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Busy season for Youth Conservation Corps



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THE ACTON WAKEFIELD Watersheds Alliance Youth Conservation Core helped protect 19 pieces of property this summer including this yard on Lovell Lake. Front row from left to right: Ryan Fabian, Adam Shoukimas (technical director), Jordan Shepherd; middle row from left to right: Tyler O'Donovan, Burleigh Hastings; back row from left to right: Anthony Stanton (crew leader), Zach Brown, Sam Wilson (crew leader). (click for larger version)
August 27, 2009
WAKEFIELD — Nineteen projects on six water bodies were completed this summer through the efforts of Acton (Maine) Wakefield Watersheds Alliance's Youth Conservation Corps.

The AWWA is a nonprofit organization dedicated to protecting water quality in the region from threats like erosion and pollution. This season was more productive than most. During an average season, about 15 projects are completed, said AWWA Technical Director Adam Shoukimas.

The YCC worked on the following water bodies this summer: Lovell Lake, Great East Lake, Balch Pond, Province Lake, Wilson Lake, and Horn Pond.

"We really worked hard," said YCC crew leader Anthony Stanton, 19, of Action, Maine.

Last week, the YCC provided a tour of one of the projects, located in the backyard of at a residence on Lovell Lake. A group of volunteers and some technical leaders from AWWA and other agencies identified the yard as an area that needed work during a watershed survey last year.

The backyard was on a steep decline, which caused storm water to pour down the yard and into the lake. The problem was most pronounced at the bottom of some stairs that lead to a deck.

So, the YCC constructed three "infiltration steps" at the bottom of the deck stairs and on another steep area of the backyard. To a layperson, the infiltration steps would appear decorative. The steps are covered with a layer of gravel surrounded by a wood frame. Underneath the gravel is a layer of filter fabric, said Shoukimas.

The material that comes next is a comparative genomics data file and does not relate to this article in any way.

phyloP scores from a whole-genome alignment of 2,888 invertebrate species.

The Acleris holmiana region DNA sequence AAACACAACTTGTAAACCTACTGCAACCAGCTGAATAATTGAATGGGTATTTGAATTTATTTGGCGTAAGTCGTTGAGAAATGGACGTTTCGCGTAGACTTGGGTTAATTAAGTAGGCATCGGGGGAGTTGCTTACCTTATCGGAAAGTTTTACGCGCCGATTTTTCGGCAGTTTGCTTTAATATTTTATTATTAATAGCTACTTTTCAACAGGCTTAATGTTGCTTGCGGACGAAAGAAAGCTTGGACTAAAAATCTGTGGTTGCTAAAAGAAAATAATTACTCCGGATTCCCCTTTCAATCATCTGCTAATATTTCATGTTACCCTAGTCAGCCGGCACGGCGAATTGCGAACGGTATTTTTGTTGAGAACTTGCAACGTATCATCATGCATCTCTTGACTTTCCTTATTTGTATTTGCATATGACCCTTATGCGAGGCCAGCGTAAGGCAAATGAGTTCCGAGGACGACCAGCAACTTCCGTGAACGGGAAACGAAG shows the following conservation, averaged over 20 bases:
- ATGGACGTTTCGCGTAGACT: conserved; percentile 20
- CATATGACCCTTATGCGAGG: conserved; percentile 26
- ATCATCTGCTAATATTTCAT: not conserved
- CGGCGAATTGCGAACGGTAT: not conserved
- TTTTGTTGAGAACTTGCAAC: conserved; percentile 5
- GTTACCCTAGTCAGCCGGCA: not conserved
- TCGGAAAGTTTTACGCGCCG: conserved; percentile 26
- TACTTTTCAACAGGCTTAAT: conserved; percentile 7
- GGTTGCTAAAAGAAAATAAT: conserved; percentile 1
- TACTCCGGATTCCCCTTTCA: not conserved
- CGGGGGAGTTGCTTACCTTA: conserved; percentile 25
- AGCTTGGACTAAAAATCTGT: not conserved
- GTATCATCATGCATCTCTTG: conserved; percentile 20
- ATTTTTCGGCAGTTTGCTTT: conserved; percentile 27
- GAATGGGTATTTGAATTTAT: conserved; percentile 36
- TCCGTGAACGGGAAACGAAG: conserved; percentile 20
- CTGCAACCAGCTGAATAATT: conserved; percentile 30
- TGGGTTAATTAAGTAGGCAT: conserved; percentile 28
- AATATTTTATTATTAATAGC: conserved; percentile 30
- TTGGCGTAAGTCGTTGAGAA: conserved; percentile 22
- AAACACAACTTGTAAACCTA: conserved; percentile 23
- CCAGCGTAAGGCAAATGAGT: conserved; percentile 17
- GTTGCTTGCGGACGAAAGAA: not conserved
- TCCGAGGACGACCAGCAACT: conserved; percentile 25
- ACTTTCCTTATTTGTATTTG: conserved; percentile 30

The infiltration steps soak water into the ground, preventing it from rushing into the lake. The steps also provide a way to manage foot traffic, said Shoukimas.

The property owner is responsible for buying the materials and the YCC constructs the project (or most of it) for free, said Shoukimas.

"The landowner is getting a good deal," said Shoukimas. "They are protecting their property by getting some high quality work done at minimal cost."

Keeping water bodies clean is an important way to protect property values, said Shoukimas. If pollution, like lawn fertilizer, gets into the lake it can produce algae blooms, which can turn water into a "disgusting" green soup, said Shoukimas.

Property values can be reduced by 20 percent for every three-feet in water clarity that's lost, said Shoukimas. And it's far easier to keep water clean than it is to fix it after it gets polluted, he said.

However, that's not to say the construction work was easy. Some YCC members said while digging ditches they would have to hack through big roots or remove stones to get some projects done.

The length of their construction season depends on funding, said Shoukimas. The teens are considered employees and they do get paid an hourly rate.

Shoukimas said he's available to give homeowners advice. He will make house visits.

The AWWA funded by the U.S. Environmental Protection Agency through New Hampshire Department of Environmental Services Watershed Assistance grant program, the Towns of Acton, Maine, and Wakefield, the Alden N. Young Trust, the Roy Foundation, the New Hampshire Charitable Foundation, the Jane B. Cook 1983 Charitable Trust, local lake associations, and individual donations. The Route 16 Superstore in Tamworth donated a 2004 Ford F150.

Donations are welcome. The physical address is PO Box 254 Union NH 03887. Email at info@AWwatersheds.org. Phone is 473-2500.

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